In a significant development, Genmab and Seagen have unveiled interim data from the Phase III innovaTV 301 trial, showcasing the remarkable potential of their antibody-drug conjugate, Tivdak (tisotumab vedotin-tftv), in treating metastatic cervical cancer. Although specific figures were not disclosed, the companies revealed that the Independent Data Monitoring Committee made a pivotal discovery—Tivdak not only met its primary endpoint but also demonstrated a substantial survival advantage, crossing the predefined efficacy boundary during interim analysis.
Crucially, key secondary measures, including the objective response rate and investigator-assessed progression-free survival, also achieved statistically significant outcomes.
Patients facing advanced cervical cancer and progressing after initial therapy have long had limited treatment options, especially those featuring novel mechanisms of action and proven survival benefits. Genmab’s CEO, Jan van de Winkel, expressed optimism, stating, “These results provide hope for patients with recurrent or metastatic cervical cancer.”
The innovaTV 301 trial, a randomized and open-label study, enrolled over 500 patients who had received a maximum of two prior systemic therapies in the recurrent or metastatic setting. These participants were treated with Tivdak or a choice of chemotherapy selected by the investigators, such as irinotecan, topotecan, or gemcitabine.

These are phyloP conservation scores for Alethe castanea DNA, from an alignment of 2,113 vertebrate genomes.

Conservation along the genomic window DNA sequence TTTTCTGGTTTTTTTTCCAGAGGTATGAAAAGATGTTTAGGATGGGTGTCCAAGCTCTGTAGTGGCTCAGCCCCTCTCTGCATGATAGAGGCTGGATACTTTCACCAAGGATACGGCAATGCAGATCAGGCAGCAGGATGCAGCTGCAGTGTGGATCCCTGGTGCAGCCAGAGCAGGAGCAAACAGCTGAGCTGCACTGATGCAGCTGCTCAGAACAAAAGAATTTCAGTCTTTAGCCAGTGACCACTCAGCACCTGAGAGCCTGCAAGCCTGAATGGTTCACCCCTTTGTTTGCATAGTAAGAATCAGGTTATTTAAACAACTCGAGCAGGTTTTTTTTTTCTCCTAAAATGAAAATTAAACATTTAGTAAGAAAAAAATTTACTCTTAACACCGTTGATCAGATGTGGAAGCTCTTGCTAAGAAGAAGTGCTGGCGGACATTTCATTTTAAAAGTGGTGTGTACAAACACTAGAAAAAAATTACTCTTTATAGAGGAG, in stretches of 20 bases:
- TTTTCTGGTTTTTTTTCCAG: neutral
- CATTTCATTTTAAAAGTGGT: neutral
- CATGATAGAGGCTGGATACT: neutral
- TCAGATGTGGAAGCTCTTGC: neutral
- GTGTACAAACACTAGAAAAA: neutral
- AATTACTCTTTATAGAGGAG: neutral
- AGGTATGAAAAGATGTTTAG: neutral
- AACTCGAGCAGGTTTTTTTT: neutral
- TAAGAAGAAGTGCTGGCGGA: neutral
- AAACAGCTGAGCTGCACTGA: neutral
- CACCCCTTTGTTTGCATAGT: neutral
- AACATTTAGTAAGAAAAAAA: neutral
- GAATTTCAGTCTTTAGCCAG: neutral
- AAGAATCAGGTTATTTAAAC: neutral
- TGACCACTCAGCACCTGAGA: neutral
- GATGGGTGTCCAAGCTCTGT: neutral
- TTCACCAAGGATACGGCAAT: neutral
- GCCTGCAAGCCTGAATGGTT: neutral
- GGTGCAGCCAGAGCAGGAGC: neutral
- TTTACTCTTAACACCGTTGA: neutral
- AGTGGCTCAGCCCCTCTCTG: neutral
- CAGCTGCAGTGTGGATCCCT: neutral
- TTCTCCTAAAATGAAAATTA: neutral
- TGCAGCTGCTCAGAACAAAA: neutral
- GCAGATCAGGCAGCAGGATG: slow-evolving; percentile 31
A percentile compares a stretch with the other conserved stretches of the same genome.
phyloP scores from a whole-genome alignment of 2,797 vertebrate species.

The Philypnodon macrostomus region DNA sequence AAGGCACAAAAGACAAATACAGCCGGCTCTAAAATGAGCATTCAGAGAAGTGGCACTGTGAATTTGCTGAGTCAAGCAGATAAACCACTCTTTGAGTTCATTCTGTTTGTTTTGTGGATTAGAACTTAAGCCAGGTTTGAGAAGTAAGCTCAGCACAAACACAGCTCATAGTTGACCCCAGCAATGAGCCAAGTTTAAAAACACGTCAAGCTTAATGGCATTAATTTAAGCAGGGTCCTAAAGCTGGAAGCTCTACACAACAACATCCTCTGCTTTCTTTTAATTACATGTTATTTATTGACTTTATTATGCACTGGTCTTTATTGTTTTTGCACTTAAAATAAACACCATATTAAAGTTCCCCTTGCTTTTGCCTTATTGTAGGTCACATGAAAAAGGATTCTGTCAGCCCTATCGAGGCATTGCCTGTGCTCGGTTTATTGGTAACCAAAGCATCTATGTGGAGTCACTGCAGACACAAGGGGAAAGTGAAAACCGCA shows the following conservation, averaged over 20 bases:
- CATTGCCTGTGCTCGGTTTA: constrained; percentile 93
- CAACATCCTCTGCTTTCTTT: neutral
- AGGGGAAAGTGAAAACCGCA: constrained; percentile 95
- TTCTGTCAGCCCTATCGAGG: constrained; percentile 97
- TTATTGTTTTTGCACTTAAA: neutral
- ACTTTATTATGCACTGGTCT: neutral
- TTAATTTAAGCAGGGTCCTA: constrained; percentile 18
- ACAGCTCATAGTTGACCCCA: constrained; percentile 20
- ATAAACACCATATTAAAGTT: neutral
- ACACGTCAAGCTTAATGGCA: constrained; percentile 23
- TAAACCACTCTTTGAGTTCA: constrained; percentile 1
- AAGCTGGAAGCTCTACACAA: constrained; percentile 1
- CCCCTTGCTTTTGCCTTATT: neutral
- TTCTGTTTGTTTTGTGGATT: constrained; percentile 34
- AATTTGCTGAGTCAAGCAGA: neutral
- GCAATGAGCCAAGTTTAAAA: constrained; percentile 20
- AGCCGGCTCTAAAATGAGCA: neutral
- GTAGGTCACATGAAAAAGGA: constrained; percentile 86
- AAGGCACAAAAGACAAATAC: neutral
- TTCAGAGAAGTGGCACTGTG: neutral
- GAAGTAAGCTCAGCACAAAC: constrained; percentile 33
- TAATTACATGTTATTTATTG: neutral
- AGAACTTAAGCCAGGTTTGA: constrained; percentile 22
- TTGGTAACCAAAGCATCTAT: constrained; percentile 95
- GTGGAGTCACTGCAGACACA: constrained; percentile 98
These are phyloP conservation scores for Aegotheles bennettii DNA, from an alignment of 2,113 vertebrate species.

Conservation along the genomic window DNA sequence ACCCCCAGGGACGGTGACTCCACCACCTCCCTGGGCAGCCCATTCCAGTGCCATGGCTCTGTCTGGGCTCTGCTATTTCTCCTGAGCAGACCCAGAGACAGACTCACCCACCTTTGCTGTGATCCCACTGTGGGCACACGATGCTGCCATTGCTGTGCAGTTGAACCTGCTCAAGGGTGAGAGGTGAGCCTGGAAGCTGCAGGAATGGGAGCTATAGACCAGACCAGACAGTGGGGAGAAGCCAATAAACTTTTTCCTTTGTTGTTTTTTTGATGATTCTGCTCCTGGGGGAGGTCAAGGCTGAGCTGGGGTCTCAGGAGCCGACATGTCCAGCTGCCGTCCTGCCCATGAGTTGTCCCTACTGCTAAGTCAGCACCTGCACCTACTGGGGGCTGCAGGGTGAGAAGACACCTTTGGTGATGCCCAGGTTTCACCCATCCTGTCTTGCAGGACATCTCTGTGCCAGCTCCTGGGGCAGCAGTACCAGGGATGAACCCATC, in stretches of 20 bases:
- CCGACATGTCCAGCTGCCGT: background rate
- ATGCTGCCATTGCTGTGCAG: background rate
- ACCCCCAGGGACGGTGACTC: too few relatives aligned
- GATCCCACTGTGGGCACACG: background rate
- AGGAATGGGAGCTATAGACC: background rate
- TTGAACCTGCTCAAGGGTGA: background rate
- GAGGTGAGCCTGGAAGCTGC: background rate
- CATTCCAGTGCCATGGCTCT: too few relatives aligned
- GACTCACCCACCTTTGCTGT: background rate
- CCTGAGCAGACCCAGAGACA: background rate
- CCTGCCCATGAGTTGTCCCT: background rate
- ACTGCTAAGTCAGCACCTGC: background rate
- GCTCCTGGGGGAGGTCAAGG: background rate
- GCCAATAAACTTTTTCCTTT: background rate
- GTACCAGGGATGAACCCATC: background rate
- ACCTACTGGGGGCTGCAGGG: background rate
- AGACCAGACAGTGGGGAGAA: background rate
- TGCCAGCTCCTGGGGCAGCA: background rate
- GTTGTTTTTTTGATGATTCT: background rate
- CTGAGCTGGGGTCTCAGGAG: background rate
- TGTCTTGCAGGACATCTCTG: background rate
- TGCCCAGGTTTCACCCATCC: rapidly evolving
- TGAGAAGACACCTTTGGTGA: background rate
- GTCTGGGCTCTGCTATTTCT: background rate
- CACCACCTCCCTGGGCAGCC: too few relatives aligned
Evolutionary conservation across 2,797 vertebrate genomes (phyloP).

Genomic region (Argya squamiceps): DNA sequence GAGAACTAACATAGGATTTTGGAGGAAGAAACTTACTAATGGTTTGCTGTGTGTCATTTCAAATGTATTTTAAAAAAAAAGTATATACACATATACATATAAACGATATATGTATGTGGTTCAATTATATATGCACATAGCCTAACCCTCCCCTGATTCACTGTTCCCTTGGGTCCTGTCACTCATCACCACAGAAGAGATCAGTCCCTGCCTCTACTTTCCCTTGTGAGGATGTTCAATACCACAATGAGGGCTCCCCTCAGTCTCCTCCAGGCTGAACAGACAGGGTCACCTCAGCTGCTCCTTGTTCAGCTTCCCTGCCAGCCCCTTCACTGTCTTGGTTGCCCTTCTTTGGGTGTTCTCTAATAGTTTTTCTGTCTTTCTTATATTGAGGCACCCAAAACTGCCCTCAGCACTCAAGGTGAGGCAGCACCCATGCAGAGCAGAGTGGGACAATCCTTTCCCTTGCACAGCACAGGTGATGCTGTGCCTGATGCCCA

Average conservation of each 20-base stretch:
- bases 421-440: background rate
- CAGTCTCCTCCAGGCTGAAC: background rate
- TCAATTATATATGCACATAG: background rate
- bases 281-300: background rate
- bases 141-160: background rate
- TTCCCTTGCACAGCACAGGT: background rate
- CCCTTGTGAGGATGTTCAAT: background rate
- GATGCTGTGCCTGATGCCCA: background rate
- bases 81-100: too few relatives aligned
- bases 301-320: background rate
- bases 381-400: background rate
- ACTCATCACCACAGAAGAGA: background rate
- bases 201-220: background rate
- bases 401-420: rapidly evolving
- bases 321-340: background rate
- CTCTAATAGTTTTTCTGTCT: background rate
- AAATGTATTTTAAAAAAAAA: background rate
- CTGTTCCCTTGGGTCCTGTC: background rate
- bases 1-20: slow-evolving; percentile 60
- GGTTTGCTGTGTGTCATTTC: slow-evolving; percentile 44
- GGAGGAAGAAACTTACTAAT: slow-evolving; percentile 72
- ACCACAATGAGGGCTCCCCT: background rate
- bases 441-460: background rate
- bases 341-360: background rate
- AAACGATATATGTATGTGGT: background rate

Beyond its efficacy, the study also scrutinized Tivdak’s safety profile in this context, revealing that adverse events aligned with previously established findings, with no emergence of new safety concerns.
Genmab and Seagen are set to unveil a comprehensive analysis of innovaTV 301 at an upcoming medical conference.
Tivdak stands as a groundbreaking antibody-drug conjugate, specifically targeting Tissue Factor, a protein commonly found on the surface of cervical cancer cells. It delivers a potent microtubule-disrupting agent, monomethyl auristatin E, directly to the tumor cell. Notably, Tivdak secured FDA accelerated approval in September 2021 for treating recurrent or metastatic cervical cancer post-chemotherapy.
However, it is worth noting that the treatment carries a boxed warning for ocular toxicities, including potential vision loss and corneal ulceration. Patients receiving Tivdak undergo ophthalmic examinations at baseline, before each dose, and as clinically indicated.
In June 2022, the collaboration between Seagen and Genmab reported Phase Ib/II data from the innovaTV 205 trial. The data highlighted that Tivdak, either as a monotherapy or in combination with other therapies, yielded an impressive confirmed objective response rate of 41%.
The Phase III innovaTV 301 trial serves as Tivdak’s confirmatory study, paving the way for its transition to traditional approval. Moreover, data from this pivotal trial will play a vital role in regulatory applications on a global scale.